Hearing reports that 92-year-old former first lady Barbara Bush was near death wasn’t a good way for anybody to wake up on Sunday morning, as the loss of life, almost no matter who it happens to, is typically very sad. Bush has reportedly decided to stop seeking medical treatment for what’s widely been described as her “failing health.”
The pain associated with losing a loved one, especially a person who has lived more than nine decades, can have a devastating effect on any set of family, friends and fans. But similarly, the pain experienced by Black people in the wake of several instances of Bush’s tone-deaf commentary when it comes to race can also be tough to reconcile.
We’re not saying the wife of the 41st president was a racist; she just had apparent racist tendencies that showed she was clearly left much to be desired when it came to the sway she discussed racism in America.
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Bush showcased her apparent indifference to the plight of Black women’s quest for legitimacy in the eyes of White America came when she expressed doubt, to put it mildly, over claims that Clarence Thomas had sexually harassed Anita Hill. She appeared to victim-shame Hill while defending the man who her husband nominated to succeed Thurgood Marshall, the first Black justice on the U.S. Supreme Court.
“Is this woman telling the truth?” Bush asked in her 1994 autobiography. “I do not mean to sit in judgment, but I will never believe that she, a Yale Law School graduate, a woman of the 80s, would put up with harassment for one moment, much less follow the harasser from job to job, call him when she came back to town and later invite him to speak to her students at Oral Roberts University.” She would go on to call Thomas “a good man” whose reputation had been wrongfully “smeared.”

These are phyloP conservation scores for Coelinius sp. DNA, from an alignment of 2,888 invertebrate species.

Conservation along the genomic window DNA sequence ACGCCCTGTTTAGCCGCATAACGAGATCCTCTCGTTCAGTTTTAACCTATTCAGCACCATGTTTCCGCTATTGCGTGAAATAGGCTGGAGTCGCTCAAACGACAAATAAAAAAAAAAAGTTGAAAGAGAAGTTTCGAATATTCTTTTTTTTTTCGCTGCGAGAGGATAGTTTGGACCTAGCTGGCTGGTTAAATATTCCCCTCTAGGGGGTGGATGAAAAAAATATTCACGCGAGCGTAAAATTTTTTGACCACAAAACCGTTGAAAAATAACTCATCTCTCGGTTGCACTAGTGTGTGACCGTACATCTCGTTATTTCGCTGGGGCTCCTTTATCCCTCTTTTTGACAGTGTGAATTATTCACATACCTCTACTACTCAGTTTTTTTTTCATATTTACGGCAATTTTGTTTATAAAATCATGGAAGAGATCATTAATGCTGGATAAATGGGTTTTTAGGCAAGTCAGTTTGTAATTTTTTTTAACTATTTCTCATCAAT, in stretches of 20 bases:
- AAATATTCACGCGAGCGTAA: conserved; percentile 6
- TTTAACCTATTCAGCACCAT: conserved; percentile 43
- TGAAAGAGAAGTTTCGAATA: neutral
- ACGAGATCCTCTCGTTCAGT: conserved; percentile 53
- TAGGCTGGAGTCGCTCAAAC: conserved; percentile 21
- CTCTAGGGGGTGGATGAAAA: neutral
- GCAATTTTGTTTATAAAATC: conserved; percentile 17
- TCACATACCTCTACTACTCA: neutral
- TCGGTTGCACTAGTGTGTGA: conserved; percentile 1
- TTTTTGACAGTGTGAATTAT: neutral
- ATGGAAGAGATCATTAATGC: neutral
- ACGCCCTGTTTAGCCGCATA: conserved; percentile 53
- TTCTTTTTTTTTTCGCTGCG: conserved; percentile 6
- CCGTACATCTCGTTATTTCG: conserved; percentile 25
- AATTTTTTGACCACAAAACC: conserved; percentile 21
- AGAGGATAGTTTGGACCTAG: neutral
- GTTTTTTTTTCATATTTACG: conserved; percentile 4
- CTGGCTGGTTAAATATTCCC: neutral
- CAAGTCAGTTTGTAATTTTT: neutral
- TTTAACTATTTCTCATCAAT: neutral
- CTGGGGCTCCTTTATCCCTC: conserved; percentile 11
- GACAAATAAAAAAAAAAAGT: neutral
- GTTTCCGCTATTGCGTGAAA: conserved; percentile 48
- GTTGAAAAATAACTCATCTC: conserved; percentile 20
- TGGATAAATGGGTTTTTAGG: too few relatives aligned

She also wondered in “Barbara Bush: A Memoir” if a speech from Pat Buchanan, who ran against George H.W. Bush for the 1992 Republican presidential nomination, was “racist” or just “racial.” Considering Buchanan ran an “America first” campaign that was nearly identical to that of Donald Trump, it’s unclear how Bush could be confused about the nature of Buchanan’s words.
That apparent White sympathy seemed to also be on display in 2014, when she endorsed the campaign to re-elect Maine Gov. Paul Le Page. Bush supported him by appearing in a campaign ad two years before he called people of color “the enemy right now.”
Using a military analogy to justify his feelings of wanting to shoot drug offenders, Le Page said “the enemy right now… are people of color or people of Hispanic origin.” He continued: “When you go to war… and the enemy dresses in red and you dress in blue, then you shoot at red.” That comment came one year before he said “The NAACP should apologize to the white people, to the people from the North for fighting their battle.”
While it’s totally conceivable that Bush didn’t know that Le Page resented Black people, it’s doubtful.
But perhaps Bush’s greatest, or at least most infamous, racial faux pas came in the days following Hurricane Katrina in 2005. The deadly natural disaster affected millions of people, most of whom were Black. That fact was not lost on her when she told the media that how grateful the “underprivileged” Katrina victims should be for being displaced to Houston, where Bush has called home since leaving the White House in 1992.
“And so many of the people in the [Houston Astrodome] here, you know, were underprivileged anyway, so this is working very well for them,” Bush said. As if they would prefer to live in an arena-turned-homeless shelter instead of their own homes.